What Executive Actions Earned Obama a Lump of Coal From Republicans?

Pete Marovich/Getty Images

Pete Marovich/Getty Images

It’s clear that as 2014 comes to a close, Republicans in Congress and President Barack Obama will have vastly different feelings on how each has utilized its year. President Obama has made it clear he considers Congress to have had a gridlocked and ineffective year, and on more than one occasion he’s suggested they’re incapable or unwilling to contend with important issues.

When he recently spoke on his immigration action, for example, he brought up Congress quite a few times, saying “pass a bill … If you want Congress to be involved in this process, I welcome it … we just need Congress to work with us to pass a common-sense law … Americans are tired of gridlock.” His message is pretty clear, and it’s highly critical — which makes sense when you consider Congress’s position on Obama’s actions: He’s being sued.

Republicans argue that Obama has overstepped the boundaries of his executive office and abused his power with over-dependence on executive action that surpasses his legal capabilities. Clearly the two have been at each other’s governmental throats over the last year (at least). So it’s hardly surprising the president’s “Year of Action” is in keeping with that sentiment. It lists off a number of major actions taken by the president unilaterally, as well as red banner additions, like the example below, describing what the president would still like to see from Congress.

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In last year’s final press conference I said that 2014 would be a year of action and would be a breakthrough year for America, and it has been,” said Obama.  Whether you consider his actions oversteps, or important and necessary steps, let’s take a look at some of the more controversial things the president got done this year, in honor of the holiday, the New Year, and the impending lawsuit.

1. Minimum wage and overtime

Most of the items on this list — only a small selection of the executive actions taken and as with most things in politics each is controversial to someone – are controversial because they’re a stopgap measure enacted after Congress failed to hear or pass a bill the president was in favor of. The federal minimum wage was upped, and overtime rules were changed for those employees within the president’s power to affect — however, he had to fall back on encouraging state action after the national minimum wage failed to be raised despite his encouragements.

2. Equal pay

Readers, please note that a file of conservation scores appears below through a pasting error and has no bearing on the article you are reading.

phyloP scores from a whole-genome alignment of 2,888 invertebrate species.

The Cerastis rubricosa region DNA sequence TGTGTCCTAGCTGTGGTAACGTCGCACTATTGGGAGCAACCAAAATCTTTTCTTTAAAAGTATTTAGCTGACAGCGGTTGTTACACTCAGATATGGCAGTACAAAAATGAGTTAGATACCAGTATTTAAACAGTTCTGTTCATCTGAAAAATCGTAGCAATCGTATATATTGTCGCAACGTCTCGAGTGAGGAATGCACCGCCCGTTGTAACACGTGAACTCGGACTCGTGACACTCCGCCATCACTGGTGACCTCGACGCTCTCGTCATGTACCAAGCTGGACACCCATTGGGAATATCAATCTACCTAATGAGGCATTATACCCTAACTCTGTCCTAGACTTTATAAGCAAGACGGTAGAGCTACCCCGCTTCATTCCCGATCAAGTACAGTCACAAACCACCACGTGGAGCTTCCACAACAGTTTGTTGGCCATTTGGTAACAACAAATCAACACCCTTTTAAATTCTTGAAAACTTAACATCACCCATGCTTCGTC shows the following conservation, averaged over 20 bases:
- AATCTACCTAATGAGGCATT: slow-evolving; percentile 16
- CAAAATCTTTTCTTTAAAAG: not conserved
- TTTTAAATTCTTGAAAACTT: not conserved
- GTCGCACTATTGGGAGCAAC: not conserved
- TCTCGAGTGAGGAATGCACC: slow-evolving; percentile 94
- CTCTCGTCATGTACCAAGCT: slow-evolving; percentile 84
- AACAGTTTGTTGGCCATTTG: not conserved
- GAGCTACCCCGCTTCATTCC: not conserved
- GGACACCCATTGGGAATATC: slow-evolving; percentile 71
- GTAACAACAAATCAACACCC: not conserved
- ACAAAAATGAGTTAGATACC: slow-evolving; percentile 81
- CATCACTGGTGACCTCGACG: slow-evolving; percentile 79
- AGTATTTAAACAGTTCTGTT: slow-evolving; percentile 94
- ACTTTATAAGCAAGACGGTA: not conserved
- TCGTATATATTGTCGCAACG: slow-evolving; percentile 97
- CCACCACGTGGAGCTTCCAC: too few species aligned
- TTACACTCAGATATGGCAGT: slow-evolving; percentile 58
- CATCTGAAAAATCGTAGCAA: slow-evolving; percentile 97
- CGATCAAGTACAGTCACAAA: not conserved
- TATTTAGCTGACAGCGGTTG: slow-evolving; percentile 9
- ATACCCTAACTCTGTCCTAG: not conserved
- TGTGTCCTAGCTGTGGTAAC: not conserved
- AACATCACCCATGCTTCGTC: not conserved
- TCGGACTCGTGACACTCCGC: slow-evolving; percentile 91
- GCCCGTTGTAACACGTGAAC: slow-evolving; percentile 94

After the Equal Pay bill failed to pass through Congress, Obama chose to make it illegal for employers to punish their workers for comparing payment. Additionally, data was required to be collected by federal contractors for the sake of research, meaning sex and race were required areas.


In Michigan, the state House recently passed the Religious Freedom measure, well-known to be anti-LGBT. Clearly the states are not in the same place as the executive, which is why President Obama’s executive order banning federal employers from discriminating against members of the LGBT community was frowned on by some. 

4. Immigration

The executive action on immigration hardly needs comment, it’s been such an intensely disagreed upon subject. Prior to the president taking action, many Republicans warned him against reforming immigration on his own, threatening that the coming year would be that much more difficult as far as compromises go if he acted now. Obama argued he’d waited on Congress long enough, and put money toward border protection, passed rules on deportation, and allowed certain undocumented immigrants to remain in the U.S..

5. Unemployment aid

Congress did not chose to prolong the emergency funds for unemployed Americans, and as a result President Obama made an effort to get companies to join onto his plan for “best practices for recruiting and hiring the long-term unemployed.” While hardly a guaranteed plan in terms of effectiveness, the White House press statement points to 300 companies involved.

President Obama’s list includes 35 items, many of them far less problematic between parties than those listed above, but it’s clear based on some of the holiday “cheer” coming out of the legislature that all will not be forgiven for 2015. For example, House Speaker John Boehner (R-Ohio) shared Representative Mike Kelly’s (R-Pa.) Republican Address (shown below) on Facebook, saying, “Thinking about giving President Obama a lump of coal for Christmas? So is Representative Mike Kelly.” The video basically entails a rather canned joke about Republican annoyance with Obama, with a convenient prop for discussion of the coal industry. Apparently neither side of the gridlock is feeling terribly forgiving this holiday season, whether it’s coal or bright red to-do-list-banners.

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